Vocabulary has been at the heart of our Book Club approach. One of my most memorable teaching moments was a Year 6 child asking me what a ‘beach’ and ‘cafe’ was. Not exactly the most complex or foreign of words, but if they didn’t know what a beach was how could I expect them to understand ‘parched’ or ‘milling around in bewilderment’?
Because of this, the book we were studying (Holes by Louis Sachar) took us an entire term – from September to December – to read and explore. We left no word unturned – discussed its etymology, how would the meaning of the sentence change if we used a synonym? Why has the author chosen this word and not that? Dictionaries became our new best friend and paired with our previous inference training, our children’s vocabulary improved rapidly.
Children also became more confident in asking questions to better their understanding – in a group of their peers, with similar reading levels, no question was a wrong question. Children now openly ask for an adult to clarify a word or, if we’re silently reading, they’ll grab a dictionary.
Our most successful approach to Book Club has been comprehension in disguise. Some of my most successful and favourite comprehension activities have involved not answering a single ‘question’ at all. Instead, we opted for activities (ideas influenced by a fab Isabella Wallace inset) based on individual reading skills: decoding, retrieval, author choice, inference and explanation.
Some of these activities included writing summary tweets (140 characters or less) to summarise the story or chapter so far; writing Amazon reviews; making our own graphic novels or designing t-shirts; writing Trip Advisor reviews for places in the text where characters had been. We made companion dictionaries for texts where we identified ‘new’ language and phrases that we’d magpied. We made trailers using our iPads for book to film adaptations. We watched the film versions of popular texts we’d studied (Holes, Wonder, Fantastic Beasts, The Lion, the Witch & the Wardrobe to name a few) to compare and in each case the children decided they had preferred the book – a win for any teacher of reading!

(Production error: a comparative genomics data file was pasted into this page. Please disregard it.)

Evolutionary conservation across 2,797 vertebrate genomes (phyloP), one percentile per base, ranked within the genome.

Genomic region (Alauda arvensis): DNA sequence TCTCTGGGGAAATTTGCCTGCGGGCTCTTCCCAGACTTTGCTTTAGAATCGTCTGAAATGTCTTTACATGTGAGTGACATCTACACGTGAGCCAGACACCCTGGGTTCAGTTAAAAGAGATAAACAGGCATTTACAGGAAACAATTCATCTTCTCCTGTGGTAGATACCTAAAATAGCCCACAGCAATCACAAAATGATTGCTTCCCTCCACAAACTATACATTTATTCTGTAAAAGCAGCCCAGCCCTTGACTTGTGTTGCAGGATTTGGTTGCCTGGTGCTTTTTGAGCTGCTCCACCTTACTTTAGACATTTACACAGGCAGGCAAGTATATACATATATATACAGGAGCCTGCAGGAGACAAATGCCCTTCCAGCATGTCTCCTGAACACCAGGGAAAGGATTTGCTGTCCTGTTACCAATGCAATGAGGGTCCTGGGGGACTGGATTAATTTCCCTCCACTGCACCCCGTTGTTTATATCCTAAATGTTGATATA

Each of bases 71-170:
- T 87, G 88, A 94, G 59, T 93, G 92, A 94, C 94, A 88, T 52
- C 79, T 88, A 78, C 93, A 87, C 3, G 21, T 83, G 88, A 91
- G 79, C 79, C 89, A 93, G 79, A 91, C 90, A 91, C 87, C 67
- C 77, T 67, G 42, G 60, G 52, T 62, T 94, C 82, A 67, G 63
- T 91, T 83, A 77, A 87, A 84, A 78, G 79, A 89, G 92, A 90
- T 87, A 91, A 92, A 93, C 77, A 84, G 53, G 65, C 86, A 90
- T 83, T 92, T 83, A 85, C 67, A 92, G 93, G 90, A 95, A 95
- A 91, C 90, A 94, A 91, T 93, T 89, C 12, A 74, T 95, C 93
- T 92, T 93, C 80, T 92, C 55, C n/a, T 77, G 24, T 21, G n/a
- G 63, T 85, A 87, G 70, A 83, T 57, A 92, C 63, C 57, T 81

This isn’t to say that we did no ‘formal’ comprehension at all – we would slot questions in periodically and complete comprehension sheets in other lessons such as Science or Topic. Questions could also feature as our ‘opener’ to the lesson – posted on the whiteboard for us to think about and discuss. We’d verbally model our responses, write them on whiteboards or post-it notes. Amazingly, to our children, answering Qs on post-its didn’t feel the same as sitting down to answer a reading comprehension: it made it more ‘fun’ if they had to get out of their seat and stick their response to the whiteboard.
By the time the 2018 Reading Paper came around, as a Year 6 teacher I felt ready – we’d done everything we could, the paper seemed fair (even with its inclusion of a poem) and we could only hope for the best. By results day, our reading results had shot up to 76%.
Great! We thought. A vast improvement but still there were children not quite there (off by five marks or less) and areas where we had fallen short. Pace was an issue with many children not completing the third text.
After a through gap analysis, reflection on the texts we’d taught that year, we adapted our approach for the following year. Having inherited children who had already had a year’s worth of Book Club, we increased the pace of our lessons and moved through a text per half-term. We kept vocabulary and enjoyment of reading at the heart of the approach, completed each of the previous SATs papers (2016-2018) as a mock throughout the year (more gap analysis and trend spotting) and when SATs week came this year, not only did the teaching staff feel ready, but so did the children.
It is important to note, however, that revision for SATs has also formed part of our Book Club in the world of Year 6.